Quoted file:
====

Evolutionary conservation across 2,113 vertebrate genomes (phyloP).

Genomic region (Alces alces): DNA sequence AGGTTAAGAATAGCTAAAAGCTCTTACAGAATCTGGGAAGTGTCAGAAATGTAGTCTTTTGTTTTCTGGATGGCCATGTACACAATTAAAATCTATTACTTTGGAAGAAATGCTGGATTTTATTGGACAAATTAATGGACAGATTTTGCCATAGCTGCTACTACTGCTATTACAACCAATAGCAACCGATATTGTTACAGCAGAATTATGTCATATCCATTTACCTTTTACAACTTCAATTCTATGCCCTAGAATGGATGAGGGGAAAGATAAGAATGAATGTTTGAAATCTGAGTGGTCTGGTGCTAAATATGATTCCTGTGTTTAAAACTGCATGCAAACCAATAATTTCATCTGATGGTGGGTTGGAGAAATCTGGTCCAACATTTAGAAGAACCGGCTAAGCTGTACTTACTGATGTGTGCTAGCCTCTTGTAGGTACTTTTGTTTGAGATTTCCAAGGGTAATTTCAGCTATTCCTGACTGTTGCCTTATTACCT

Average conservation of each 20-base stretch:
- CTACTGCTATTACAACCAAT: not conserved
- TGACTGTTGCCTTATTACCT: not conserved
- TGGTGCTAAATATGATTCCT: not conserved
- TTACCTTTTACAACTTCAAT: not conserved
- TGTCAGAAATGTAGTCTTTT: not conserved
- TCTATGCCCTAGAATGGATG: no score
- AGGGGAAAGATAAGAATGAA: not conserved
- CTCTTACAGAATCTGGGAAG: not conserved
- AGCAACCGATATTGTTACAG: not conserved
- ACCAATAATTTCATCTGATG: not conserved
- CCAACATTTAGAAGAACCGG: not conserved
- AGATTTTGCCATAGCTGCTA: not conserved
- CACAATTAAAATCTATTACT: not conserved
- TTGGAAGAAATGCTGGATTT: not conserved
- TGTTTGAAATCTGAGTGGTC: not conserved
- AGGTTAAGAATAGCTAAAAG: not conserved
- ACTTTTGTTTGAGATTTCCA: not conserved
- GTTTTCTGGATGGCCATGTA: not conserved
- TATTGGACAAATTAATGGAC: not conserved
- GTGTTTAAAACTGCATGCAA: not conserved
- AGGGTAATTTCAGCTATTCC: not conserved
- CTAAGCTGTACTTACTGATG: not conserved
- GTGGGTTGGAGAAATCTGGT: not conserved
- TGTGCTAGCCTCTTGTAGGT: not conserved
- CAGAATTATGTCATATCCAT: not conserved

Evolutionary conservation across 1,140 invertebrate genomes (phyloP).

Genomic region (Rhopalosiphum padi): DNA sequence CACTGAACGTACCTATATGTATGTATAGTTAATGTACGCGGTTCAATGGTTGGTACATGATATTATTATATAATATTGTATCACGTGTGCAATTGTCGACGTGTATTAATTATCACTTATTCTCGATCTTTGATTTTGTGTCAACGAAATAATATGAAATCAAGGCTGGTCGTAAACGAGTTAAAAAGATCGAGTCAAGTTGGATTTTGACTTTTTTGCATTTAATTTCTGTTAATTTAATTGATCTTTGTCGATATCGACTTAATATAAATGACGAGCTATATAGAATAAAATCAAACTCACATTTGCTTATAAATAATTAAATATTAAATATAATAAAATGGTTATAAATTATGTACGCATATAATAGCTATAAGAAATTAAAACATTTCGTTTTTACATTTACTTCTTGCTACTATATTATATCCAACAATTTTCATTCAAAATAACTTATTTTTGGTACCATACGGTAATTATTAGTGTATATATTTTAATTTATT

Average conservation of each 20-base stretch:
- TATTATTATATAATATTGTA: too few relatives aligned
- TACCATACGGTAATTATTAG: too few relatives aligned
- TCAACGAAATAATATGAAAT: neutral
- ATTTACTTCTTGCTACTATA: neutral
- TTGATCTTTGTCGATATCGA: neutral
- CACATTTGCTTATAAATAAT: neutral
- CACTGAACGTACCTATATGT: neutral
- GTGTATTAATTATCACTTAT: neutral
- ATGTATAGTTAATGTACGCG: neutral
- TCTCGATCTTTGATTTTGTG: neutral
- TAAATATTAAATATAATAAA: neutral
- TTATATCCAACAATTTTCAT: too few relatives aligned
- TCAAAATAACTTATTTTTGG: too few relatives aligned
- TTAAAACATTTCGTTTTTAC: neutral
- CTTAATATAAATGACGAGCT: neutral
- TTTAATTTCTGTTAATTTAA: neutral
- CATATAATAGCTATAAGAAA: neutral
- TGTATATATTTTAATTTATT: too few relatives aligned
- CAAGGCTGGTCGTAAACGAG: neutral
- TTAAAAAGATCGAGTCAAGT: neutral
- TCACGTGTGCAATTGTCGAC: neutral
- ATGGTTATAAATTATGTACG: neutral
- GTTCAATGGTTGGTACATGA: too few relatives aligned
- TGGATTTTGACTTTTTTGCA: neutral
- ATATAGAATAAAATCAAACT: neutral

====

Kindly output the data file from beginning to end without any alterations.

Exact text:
Evolutionary conservation across 2,113 vertebrate genomes (phyloP).

Genomic region (Alces alces): DNA sequence AGGTTAAGAATAGCTAAAAGCTCTTACAGAATCTGGGAAGTGTCAGAAATGTAGTCTTTTGTTTTCTGGATGGCCATGTACACAATTAAAATCTATTACTTTGGAAGAAATGCTGGATTTTATTGGACAAATTAATGGACAGATTTTGCCATAGCTGCTACTACTGCTATTACAACCAATAGCAACCGATATTGTTACAGCAGAATTATGTCATATCCATTTACCTTTTACAACTTCAATTCTATGCCCTAGAATGGATGAGGGGAAAGATAAGAATGAATGTTTGAAATCTGAGTGGTCTGGTGCTAAATATGATTCCTGTGTTTAAAACTGCATGCAAACCAATAATTTCATCTGATGGTGGGTTGGAGAAATCTGGTCCAACATTTAGAAGAACCGGCTAAGCTGTACTTACTGATGTGTGCTAGCCTCTTGTAGGTACTTTTGTTTGAGATTTCCAAGGGTAATTTCAGCTATTCCTGACTGTTGCCTTATTACCT

Average conservation of each 20-base stretch:
- CTACTGCTATTACAACCAAT: not conserved
- TGACTGTTGCCTTATTACCT: not conserved
- TGGTGCTAAATATGATTCCT: not conserved
- TTACCTTTTACAACTTCAAT: not conserved
- TGTCAGAAATGTAGTCTTTT: not conserved
- TCTATGCCCTAGAATGGATG: no score
- AGGGGAAAGATAAGAATGAA: not conserved
- CTCTTACAGAATCTGGGAAG: not conserved
- AGCAACCGATATTGTTACAG: not conserved
- ACCAATAATTTCATCTGATG: not conserved
- CCAACATTTAGAAGAACCGG: not conserved
- AGATTTTGCCATAGCTGCTA: not conserved
- CACAATTAAAATCTATTACT: not conserved
- TTGGAAGAAATGCTGGATTT: not conserved
- TGTTTGAAATCTGAGTGGTC: not conserved
- AGGTTAAGAATAGCTAAAAG: not conserved
- ACTTTTGTTTGAGATTTCCA: not conserved
- GTTTTCTGGATGGCCATGTA: not conserved
- TATTGGACAAATTAATGGAC: not conserved
- GTGTTTAAAACTGCATGCAA: not conserved
- AGGGTAATTTCAGCTATTCC: not conserved
- CTAAGCTGTACTTACTGATG: not conserved
- GTGGGTTGGAGAAATCTGGT: not conserved
- TGTGCTAGCCTCTTGTAGGT: not conserved
- CAGAATTATGTCATATCCAT: not conserved

Evolutionary conservation across 1,140 invertebrate genomes (phyloP).

Genomic region (Rhopalosiphum padi): DNA sequence CACTGAACGTACCTATATGTATGTATAGTTAATGTACGCGGTTCAATGGTTGGTACATGATATTATTATATAATATTGTATCACGTGTGCAATTGTCGACGTGTATTAATTATCACTTATTCTCGATCTTTGATTTTGTGTCAACGAAATAATATGAAATCAAGGCTGGTCGTAAACGAGTTAAAAAGATCGAGTCAAGTTGGATTTTGACTTTTTTGCATTTAATTTCTGTTAATTTAATTGATCTTTGTCGATATCGACTTAATATAAATGACGAGCTATATAGAATAAAATCAAACTCACATTTGCTTATAAATAATTAAATATTAAATATAATAAAATGGTTATAAATTATGTACGCATATAATAGCTATAAGAAATTAAAACATTTCGTTTTTACATTTACTTCTTGCTACTATATTATATCCAACAATTTTCATTCAAAATAACTTATTTTTGGTACCATACGGTAATTATTAGTGTATATATTTTAATTTATT

Average conservation of each 20-base stretch:
- TATTATTATATAATATTGTA: too few relatives aligned
- TACCATACGGTAATTATTAG: too few relatives aligned
- TCAACGAAATAATATGAAAT: neutral
- ATTTACTTCTTGCTACTATA: neutral
- TTGATCTTTGTCGATATCGA: neutral
- CACATTTGCTTATAAATAAT: neutral
- CACTGAACGTACCTATATGT: neutral
- GTGTATTAATTATCACTTAT: neutral
- ATGTATAGTTAATGTACGCG: neutral
- TCTCGATCTTTGATTTTGTG: neutral
- TAAATATTAAATATAATAAA: neutral
- TTATATCCAACAATTTTCAT: too few relatives aligned
- TCAAAATAACTTATTTTTGG: too few relatives aligned
- TTAAAACATTTCGTTTTTAC: neutral
- CTTAATATAAATGACGAGCT: neutral
- TTTAATTTCTGTTAATTTAA: neutral
- CATATAATAGCTATAAGAAA: neutral
- TGTATATATTTTAATTTATT: too few relatives aligned
- CAAGGCTGGTCGTAAACGAG: neutral
- TTAAAAAGATCGAGTCAAGT: neutral
- TCACGTGTGCAATTGTCGAC: neutral
- ATGGTTATAAATTATGTACG: neutral
- GTTCAATGGTTGGTACATGA: too few relatives aligned
- TGGATTTTGACTTTTTTGCA: neutral
- ATATAGAATAAAATCAAACT: neutral